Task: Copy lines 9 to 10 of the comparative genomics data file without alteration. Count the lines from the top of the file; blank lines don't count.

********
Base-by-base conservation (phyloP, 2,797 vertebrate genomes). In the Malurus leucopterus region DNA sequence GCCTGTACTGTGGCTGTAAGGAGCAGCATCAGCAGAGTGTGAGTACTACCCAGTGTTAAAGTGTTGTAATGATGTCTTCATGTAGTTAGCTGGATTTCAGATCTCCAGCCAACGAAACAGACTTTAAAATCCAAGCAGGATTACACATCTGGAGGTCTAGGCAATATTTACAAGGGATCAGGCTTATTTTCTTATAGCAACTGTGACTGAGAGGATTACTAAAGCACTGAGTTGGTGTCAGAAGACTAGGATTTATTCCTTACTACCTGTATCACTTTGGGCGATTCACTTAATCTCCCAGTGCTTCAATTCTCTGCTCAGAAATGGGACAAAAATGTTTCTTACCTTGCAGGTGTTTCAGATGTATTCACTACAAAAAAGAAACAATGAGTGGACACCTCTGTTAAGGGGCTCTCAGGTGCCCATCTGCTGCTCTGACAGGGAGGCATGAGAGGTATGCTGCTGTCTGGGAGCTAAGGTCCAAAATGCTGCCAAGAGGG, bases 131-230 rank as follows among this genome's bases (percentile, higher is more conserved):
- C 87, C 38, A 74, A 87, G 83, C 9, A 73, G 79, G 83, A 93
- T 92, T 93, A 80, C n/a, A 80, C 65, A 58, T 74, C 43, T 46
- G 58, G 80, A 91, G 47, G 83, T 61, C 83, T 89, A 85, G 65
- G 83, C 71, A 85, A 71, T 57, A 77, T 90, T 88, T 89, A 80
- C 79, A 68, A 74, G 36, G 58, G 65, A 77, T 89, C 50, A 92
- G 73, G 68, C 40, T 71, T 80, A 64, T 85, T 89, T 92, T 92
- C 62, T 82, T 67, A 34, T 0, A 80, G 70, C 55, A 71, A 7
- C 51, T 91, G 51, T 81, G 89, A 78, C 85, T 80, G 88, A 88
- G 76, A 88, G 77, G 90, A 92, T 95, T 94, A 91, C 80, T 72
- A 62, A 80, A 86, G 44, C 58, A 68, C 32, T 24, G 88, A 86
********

- C 51, T 91, G 51, T 81, G 89, A 78, C 85, T 80, G 88, A 88
- G 76, A 88, G 77, G 90, A 92, T 95, T 94, A 91, C 80, T 72